Auckland, New Zealand, City of Sails, home of the Sky Tower, various volcanoes and rugby. Not to mention the band Cut Off Your Hands, which I used to confuse with Clap Your Hands Say Yeah and in turn Does it Offend You, Yeah? Both great indie bands in their own right, though out of the three, Cut Off Your Hands is the most relatable.
Singer Nick Johnston has more than just brooding good looks on his side, he’s got the versatile vocals to match. The soothing side of Robert Smith and the lighter side of Ian McCulloch, with that familiar but never tiring indie kick to it. Cut Off Your Hands are now on their second album, and first since 2008’s You and I. The sophomoric effort from this kiwi quartet, Hollow, is a step down in pace from You and I, though never a step down in quality.
Mixed in Sydney, unlike its London-born predecessor, Hollow is very much the sadder cousin of You and I. The structure is very much the same but the paint is a different color. Grey. It kicks off with “You Should Do Better,” which is not the tale of a desperate admirer but the self-deprecating musings of Johnston as a boyfriend. Perfect for that resurged generation of indie emo. “Hollowed Out” is practically a new Cure song while “Fooling No One” is more their own creation and possibly the most upbeat song on the album.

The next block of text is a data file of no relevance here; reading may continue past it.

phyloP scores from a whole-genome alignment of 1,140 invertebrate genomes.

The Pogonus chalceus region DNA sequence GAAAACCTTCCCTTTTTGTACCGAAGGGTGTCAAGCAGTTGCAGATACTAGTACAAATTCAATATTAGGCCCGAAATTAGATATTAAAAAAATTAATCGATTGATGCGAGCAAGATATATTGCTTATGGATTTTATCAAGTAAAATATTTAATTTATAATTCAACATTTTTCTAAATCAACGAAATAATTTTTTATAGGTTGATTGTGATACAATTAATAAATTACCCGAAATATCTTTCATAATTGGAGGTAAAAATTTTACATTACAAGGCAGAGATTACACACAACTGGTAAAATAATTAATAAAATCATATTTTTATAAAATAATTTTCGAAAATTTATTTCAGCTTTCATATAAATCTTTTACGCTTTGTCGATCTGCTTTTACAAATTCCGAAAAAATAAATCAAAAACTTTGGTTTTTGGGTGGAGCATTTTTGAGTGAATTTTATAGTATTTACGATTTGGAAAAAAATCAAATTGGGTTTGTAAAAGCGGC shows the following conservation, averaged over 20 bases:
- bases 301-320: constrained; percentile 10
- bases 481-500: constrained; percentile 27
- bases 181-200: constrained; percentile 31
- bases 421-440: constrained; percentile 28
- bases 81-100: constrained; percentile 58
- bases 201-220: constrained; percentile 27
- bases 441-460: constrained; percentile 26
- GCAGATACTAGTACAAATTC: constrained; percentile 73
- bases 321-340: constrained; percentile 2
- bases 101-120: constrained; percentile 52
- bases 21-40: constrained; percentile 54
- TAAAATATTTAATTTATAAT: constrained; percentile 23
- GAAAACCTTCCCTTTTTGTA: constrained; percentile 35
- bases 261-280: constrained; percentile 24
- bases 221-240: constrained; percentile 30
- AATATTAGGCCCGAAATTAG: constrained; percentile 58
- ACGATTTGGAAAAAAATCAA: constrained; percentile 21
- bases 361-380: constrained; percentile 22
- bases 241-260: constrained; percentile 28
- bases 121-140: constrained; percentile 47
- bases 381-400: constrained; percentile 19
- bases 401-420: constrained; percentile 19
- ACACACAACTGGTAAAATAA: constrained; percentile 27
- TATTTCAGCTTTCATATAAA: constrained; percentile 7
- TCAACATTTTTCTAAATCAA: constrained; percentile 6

With a band name like Cut Off Your Hands, a CD called Hollow and song titles like “Buried,” “Down & Out” and “Nausea,” it may be preferable though not required to be in a certain mood when listening to this. Johnston shrugs it off in interviews, calling them “…Slow songs and lazy stuff,” in that cute sarcastic nonchalant foreigner way. He’s truly fooling no one, because we all know that music like this doesn’t come from a sluggish place. This is emotionally-driven rock, with that post-punk sound, for fans of Morrissey, Editors, Echo & The Bunnymen and The Cure.